Source: http://www.prestigepetproducts.com/WhatIsIt.htm

Alfalfa meal: is the aerial portion of the alfalfa plant, reasonably free of other crop plants, weeds and mold, which has been finely ground and dried by thermal means under controlled conditions other than sun curing. Alfalfa is an excellent source of phytochemicals and phytoestrogens and their antioxidant effect stimulates the immune system.

Amaranth: is a seed plant which is a good alternative source of carbohydrate energy. Amaranth is a valuable carbohydrate ingredient with a unique flavor that compliments the flavor of barley, oats and rye. It is also high in linoleic acids, which are good for skin and coat.

Chicken byproducts: consist of the rendered, clean parts of the carcass of slaughtered chicken, such as heads, feet, and viscera, free from fecal content and foreign matter except in such amounts as might occur unavoidably in good processing practices. Chicken byproducts are an inconsistent ingredient because of the multiple organs used, their constantly changing proportions and their questionable nutritional value. Chicken Byproducts are much less expensive and less digestible than chicken meal.

Chicken byproduct meal: consists of the dry, ground, rendered, clean parts of the carcass of slaughtered chicken, such as necks, feet, undeveloped eggs, and intestines — exclusive of feathers except in such amounts as might occur unavoidably in good processing practices. Chicken byproduct meal is an inconsistent ingredient because of the multiple organs used, their constantly changing proportions, and their questionable nutritional value. Chicken byproduct meal is much less expensive and less digestible than chicken meal.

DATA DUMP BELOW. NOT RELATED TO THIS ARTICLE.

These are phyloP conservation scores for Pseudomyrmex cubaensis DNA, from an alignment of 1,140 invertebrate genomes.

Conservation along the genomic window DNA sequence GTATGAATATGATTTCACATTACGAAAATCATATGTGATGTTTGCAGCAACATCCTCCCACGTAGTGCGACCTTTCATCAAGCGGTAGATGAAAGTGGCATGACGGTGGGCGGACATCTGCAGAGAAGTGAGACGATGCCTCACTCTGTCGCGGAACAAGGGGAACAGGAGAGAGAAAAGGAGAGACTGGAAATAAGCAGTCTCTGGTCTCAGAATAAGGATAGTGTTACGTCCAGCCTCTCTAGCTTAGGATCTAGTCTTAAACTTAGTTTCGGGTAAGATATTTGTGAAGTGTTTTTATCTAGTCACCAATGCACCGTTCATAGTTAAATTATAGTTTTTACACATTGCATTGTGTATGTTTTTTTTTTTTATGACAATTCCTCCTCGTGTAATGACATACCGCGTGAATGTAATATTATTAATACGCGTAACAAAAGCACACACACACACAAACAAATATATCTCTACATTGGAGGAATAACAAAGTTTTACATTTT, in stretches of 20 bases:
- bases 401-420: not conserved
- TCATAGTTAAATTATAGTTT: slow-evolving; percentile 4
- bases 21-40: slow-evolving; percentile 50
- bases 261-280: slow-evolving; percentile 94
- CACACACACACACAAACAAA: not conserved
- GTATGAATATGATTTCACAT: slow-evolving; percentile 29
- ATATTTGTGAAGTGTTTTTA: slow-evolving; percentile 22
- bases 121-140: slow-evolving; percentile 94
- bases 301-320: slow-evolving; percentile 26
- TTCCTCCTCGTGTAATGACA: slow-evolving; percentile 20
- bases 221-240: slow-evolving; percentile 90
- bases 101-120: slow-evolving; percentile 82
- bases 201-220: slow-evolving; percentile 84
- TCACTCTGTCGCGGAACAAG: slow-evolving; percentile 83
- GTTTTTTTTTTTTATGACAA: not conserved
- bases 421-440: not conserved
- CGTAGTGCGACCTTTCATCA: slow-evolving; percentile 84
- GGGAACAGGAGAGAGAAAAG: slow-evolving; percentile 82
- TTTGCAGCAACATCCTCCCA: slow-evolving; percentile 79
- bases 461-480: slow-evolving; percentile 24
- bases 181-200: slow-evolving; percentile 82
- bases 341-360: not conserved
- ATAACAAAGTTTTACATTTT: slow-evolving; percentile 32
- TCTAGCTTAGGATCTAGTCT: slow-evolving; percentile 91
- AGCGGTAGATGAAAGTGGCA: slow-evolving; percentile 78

Chicken Meal: is the dry rendered (cooked down) product from a combination of clean flesh and skin with or without accompanying bone, derived from the parts of whole carcasses of chicken — exclusive of feathers, heads, feet, or entrails. Chicken meal is considered to be the single best source of protein in commercial pet foods.

Corn germ meal: is ground corn germ which consists of corn germ with other parts of the corn kernel from which part of the oil has been removed and is obtained from either a wet or dry milling manufacturing process of corn meal, corn grits, hominy feed, or other corn products. Although corn germ meal contains the 10 essential amino acids that pets require, it has lowered amounts of methionine, arginine and taurine. Pet food companies utilize lower quality protein sources (protein fillers) like corn germ meal that have a lower biological value (percentage of protein absorbed and retained) than protein derived from high quality animal sources.